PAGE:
Advanced Manufacturing for a Mine Countermeasures. AUV Designed for Lockheed Martin by MIT Sea Grant AUV Lab.CETUS is a new low-cost UUV for underwater intervention designed for transit/search and hovering/inspection Operable as AUV or ROV (Fiber-optic Tether).

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Differences with Terrestrial Sensor Networks

The main differences between terrestrial and underwater sensor networks are as follows:

  • Cost. While terrestrial sensor nodes are expected to become increasingly inexpensive, underwater sensors are expensive devices. This is especially due to the more complex underwater transceivers and to the hardware protection needed in the extreme underwater environment. 
  • Deployment. While terrestrial sensor networks are densely deployed, in underwater the deployment is deemed to be more sparse, due to the cost involved and to the challenges associated to the deployment itself in the underwater environment.
  • Power. The power needed for underwater communications is higher than in terrestrial radio communications due to higher distances and to more complex signal processing at the receivers.
  • Memory. While terrestrial sensor nodes have very limited storage capacity, uw-sensors may need to be able to do some data caching as the underwater channel may be intermittent.
  • Spatial Correlation. While the readings from terrestrial sensors are often correlated, this is more unlikely to happen in underwater networks due to the higher distance among sensors.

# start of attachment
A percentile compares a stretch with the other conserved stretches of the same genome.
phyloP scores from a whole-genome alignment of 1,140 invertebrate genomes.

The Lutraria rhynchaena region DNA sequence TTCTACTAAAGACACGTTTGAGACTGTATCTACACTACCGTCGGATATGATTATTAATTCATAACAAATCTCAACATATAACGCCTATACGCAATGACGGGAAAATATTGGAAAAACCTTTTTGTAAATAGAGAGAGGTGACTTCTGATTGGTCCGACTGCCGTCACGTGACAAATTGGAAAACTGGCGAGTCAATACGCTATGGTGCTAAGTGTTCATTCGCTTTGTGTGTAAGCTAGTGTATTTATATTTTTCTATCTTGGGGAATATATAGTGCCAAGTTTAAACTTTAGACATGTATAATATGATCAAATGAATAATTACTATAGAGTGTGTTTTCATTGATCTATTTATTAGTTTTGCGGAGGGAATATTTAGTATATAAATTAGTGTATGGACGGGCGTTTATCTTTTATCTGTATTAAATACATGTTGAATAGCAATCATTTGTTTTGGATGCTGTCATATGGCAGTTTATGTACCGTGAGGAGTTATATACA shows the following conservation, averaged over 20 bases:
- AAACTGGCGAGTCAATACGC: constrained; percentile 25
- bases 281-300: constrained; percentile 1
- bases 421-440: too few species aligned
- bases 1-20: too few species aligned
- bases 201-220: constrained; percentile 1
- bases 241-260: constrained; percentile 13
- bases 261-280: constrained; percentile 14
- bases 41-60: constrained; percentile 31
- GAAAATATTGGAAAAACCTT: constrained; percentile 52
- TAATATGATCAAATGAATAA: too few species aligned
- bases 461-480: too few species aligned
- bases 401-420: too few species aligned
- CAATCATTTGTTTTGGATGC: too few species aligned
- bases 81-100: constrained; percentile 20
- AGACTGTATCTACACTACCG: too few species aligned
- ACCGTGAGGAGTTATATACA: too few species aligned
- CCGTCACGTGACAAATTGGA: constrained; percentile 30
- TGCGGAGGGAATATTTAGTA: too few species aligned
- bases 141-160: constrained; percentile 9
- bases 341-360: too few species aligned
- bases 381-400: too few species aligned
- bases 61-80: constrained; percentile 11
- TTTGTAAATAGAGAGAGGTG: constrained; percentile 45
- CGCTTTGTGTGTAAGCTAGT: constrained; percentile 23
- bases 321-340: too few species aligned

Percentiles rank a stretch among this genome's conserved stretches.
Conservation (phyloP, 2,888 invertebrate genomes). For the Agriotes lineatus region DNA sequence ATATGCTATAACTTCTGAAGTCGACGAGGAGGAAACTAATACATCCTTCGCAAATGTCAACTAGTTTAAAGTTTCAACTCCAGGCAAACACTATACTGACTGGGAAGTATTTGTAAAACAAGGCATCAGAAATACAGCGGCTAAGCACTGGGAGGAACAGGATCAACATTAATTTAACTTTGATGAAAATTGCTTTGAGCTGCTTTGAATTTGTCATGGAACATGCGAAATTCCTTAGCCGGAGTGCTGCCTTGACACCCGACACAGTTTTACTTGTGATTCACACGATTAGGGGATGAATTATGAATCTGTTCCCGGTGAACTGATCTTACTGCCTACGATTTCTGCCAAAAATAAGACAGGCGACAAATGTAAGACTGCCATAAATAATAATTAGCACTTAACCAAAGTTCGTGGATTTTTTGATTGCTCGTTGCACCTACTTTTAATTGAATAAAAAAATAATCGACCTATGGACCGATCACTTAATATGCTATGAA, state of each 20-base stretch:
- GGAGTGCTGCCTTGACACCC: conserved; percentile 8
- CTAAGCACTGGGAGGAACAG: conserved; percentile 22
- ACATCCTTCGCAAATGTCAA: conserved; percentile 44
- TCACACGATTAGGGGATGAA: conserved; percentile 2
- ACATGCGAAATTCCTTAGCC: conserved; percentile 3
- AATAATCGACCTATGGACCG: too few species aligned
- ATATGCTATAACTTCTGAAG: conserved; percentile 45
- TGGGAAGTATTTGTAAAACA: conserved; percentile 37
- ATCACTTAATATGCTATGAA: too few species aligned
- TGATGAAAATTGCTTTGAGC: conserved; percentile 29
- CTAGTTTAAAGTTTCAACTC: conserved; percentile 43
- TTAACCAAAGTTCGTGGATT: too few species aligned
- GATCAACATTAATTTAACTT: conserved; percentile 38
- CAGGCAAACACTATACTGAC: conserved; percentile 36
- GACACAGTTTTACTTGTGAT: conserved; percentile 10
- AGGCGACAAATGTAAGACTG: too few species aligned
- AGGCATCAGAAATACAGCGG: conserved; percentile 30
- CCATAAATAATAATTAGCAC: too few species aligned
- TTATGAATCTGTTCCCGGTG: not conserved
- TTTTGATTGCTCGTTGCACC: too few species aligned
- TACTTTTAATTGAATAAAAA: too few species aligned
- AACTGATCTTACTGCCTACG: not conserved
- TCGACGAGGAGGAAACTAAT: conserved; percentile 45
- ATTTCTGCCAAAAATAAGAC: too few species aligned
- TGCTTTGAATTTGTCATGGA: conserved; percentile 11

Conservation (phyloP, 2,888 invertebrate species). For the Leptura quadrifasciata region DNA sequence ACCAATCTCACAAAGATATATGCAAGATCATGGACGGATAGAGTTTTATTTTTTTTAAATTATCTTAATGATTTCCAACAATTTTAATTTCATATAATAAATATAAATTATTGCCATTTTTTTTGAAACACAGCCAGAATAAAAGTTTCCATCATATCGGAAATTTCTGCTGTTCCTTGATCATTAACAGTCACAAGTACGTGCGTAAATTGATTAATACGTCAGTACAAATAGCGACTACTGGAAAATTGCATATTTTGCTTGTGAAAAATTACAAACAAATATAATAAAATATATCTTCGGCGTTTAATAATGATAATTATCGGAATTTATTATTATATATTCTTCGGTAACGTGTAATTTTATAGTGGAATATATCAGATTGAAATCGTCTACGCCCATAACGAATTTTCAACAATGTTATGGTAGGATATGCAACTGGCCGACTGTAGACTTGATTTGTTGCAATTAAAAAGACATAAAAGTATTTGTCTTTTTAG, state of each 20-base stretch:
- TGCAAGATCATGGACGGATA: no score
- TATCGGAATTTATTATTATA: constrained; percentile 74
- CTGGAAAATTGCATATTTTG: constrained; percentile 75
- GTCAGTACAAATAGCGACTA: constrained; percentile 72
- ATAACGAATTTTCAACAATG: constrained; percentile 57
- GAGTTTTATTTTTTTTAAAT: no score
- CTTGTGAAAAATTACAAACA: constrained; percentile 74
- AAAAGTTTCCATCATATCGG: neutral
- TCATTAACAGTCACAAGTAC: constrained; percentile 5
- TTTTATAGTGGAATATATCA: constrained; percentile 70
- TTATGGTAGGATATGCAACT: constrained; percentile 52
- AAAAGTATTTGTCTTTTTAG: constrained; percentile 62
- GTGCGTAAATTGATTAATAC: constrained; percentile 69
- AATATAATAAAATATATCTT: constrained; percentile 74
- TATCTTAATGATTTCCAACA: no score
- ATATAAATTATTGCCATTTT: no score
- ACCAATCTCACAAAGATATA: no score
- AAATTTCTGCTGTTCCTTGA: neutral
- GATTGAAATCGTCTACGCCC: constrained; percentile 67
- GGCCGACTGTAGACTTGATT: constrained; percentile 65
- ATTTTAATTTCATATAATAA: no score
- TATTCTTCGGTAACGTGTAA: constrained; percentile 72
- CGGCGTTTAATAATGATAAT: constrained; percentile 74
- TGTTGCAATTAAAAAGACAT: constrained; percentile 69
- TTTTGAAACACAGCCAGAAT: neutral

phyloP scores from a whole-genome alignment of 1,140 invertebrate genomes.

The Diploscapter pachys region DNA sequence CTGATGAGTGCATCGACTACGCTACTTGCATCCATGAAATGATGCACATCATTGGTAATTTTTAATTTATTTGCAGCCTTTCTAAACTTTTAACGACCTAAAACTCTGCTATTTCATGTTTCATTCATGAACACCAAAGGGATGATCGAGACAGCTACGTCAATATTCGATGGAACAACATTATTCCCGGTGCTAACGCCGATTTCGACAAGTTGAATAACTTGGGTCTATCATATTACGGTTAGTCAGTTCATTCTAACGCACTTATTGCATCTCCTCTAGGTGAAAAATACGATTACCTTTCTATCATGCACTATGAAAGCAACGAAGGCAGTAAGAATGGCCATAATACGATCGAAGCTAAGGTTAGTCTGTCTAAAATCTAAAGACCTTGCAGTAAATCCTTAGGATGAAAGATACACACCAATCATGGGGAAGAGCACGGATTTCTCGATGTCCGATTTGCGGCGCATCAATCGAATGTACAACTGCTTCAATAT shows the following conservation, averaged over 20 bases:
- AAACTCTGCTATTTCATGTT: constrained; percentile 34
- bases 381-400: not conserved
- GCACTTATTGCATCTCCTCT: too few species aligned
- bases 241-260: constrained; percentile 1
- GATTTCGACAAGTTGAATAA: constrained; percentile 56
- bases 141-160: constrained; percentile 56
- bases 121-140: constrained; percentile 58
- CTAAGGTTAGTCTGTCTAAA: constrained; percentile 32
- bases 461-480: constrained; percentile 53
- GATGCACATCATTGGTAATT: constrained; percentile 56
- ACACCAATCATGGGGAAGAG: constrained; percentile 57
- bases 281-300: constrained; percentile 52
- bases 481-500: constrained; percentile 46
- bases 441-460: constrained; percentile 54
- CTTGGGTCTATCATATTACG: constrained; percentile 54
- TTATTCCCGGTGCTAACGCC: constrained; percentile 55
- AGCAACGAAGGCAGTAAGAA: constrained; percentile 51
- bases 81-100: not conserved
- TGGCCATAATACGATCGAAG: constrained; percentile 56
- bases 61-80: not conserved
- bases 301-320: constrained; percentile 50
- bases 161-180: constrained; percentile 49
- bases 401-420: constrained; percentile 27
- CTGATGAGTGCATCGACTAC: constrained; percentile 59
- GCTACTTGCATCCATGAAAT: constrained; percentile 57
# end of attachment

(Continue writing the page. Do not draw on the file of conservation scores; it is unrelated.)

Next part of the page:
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Application Scenarios

  The above described features enable a broad range of applications for underwater acoustic sensor networks:

  • Ocean Sampling Networks. Networks of sensors and AUVs, such as the Odyssey-class AUVs, can perform synoptic, cooperative adaptive sampling of the 3D coastal ocean environment Experiments such as the Monterey Bay field experiment in August 2003  demonstrated the advantages of bringing together sophisticated new robotic vehicles with advanced ocean models to improve our ability to observe and predict the characteristics of the oceanic environment.
  • Environmental Monitoring such as pollution monitoring (chemical, biological, etc.), monitoring of ocean currents and winds, improved weather forecast, detecting climate change, understanding and predicting the effect of human activities on marine ecosystems, etc.
  • Disaster Prevention. Sensor networks that measure seismic activity from remote locations and provide tsunami warnings to coastal areas. 
  • Assisted Navigation. Sensors can be used to locate dangerous rocks or shoals in shallow waters, mooring positions, submerged wrecks, etc.